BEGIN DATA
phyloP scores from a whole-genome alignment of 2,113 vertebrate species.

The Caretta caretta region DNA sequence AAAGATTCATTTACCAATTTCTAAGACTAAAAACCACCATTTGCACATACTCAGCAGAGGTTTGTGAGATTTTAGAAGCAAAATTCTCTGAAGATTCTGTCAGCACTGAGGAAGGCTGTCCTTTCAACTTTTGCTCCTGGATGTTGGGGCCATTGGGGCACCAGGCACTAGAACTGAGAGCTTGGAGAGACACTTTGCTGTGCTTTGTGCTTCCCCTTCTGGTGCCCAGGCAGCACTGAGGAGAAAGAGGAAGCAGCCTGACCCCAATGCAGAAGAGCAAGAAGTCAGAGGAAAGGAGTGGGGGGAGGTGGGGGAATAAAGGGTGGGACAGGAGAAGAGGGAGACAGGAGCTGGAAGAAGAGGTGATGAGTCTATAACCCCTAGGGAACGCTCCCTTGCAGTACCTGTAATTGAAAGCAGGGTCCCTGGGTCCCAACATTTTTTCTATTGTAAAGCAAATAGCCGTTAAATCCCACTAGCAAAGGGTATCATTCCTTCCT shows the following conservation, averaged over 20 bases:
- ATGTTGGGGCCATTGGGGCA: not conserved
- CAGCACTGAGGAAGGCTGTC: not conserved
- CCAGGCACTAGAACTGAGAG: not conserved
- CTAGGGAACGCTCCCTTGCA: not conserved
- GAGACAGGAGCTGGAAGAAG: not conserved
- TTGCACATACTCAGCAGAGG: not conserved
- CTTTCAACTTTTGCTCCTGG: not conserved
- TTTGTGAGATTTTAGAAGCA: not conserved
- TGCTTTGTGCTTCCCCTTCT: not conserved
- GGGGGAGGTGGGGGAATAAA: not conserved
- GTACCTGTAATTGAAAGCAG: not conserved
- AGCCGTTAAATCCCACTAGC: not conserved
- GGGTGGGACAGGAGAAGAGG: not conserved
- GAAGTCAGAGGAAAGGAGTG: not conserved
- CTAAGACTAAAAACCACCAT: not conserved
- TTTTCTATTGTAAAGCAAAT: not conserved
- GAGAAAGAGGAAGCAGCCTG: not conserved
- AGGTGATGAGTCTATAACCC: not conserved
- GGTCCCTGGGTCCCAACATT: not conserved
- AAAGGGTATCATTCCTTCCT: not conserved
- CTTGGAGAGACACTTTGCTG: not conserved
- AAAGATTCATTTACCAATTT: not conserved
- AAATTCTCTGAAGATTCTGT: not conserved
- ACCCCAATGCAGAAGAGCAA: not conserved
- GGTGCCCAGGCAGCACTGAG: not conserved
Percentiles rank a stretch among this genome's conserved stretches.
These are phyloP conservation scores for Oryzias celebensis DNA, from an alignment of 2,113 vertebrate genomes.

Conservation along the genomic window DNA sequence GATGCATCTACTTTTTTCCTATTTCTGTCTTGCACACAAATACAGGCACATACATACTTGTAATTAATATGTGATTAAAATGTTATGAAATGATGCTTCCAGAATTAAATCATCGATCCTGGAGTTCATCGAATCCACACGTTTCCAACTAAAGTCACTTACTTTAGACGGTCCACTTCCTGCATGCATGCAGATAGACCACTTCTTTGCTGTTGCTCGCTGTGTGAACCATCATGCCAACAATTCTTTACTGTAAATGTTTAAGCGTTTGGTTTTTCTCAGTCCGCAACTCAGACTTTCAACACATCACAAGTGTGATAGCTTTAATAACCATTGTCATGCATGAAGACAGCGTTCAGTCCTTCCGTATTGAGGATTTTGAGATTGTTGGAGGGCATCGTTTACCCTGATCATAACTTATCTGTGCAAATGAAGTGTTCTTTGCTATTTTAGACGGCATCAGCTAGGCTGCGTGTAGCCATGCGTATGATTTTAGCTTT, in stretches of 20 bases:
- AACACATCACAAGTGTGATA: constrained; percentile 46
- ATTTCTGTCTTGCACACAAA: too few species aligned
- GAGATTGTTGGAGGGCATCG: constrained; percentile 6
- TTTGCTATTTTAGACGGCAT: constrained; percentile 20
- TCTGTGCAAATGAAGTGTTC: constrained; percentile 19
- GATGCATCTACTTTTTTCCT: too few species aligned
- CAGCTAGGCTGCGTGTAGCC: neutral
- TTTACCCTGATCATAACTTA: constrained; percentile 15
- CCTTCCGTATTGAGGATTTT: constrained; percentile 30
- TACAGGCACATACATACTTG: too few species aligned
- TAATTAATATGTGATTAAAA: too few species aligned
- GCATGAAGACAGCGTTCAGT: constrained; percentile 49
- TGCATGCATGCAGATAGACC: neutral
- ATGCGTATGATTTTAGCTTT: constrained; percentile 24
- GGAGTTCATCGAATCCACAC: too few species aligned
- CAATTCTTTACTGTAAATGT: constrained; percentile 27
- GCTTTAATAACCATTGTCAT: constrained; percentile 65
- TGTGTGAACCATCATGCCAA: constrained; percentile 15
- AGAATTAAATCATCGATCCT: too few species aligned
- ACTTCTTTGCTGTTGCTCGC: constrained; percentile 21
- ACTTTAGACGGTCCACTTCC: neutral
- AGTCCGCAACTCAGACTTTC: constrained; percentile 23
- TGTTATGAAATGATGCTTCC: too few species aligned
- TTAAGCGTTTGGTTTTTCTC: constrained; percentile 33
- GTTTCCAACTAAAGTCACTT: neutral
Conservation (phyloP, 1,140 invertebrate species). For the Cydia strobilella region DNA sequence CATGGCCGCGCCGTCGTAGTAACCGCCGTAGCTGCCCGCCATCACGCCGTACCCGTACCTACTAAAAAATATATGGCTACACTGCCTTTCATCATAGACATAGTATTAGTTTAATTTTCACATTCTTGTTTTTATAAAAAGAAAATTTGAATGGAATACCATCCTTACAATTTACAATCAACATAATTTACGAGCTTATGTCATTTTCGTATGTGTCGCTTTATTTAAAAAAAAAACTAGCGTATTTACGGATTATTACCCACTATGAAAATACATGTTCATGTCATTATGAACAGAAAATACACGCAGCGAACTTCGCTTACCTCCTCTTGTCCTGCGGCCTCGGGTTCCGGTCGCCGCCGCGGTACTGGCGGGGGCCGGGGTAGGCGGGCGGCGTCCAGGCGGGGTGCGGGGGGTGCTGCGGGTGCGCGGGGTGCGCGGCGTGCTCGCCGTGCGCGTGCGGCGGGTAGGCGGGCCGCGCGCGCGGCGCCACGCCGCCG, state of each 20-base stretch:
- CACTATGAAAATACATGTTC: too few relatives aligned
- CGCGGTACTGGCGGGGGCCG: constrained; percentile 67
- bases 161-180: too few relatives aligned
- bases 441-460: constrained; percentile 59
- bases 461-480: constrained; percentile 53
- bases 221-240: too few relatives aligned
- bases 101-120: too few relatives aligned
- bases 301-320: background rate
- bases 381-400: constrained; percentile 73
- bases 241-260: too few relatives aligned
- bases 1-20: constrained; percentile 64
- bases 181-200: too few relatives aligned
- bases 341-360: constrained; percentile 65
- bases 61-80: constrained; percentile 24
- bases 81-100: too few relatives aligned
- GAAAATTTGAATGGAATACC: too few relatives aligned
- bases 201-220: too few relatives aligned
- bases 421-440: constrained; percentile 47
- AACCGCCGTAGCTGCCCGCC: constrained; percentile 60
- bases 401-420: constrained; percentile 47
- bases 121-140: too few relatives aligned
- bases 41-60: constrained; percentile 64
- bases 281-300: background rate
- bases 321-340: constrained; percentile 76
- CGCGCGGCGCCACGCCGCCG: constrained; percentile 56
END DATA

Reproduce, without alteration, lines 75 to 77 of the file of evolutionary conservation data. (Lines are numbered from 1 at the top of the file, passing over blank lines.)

- AACCGCCGTAGCTGCCCGCC: constrained; percentile 60
- bases 401-420: constrained; percentile 47
- bases 121-140: too few relatives aligned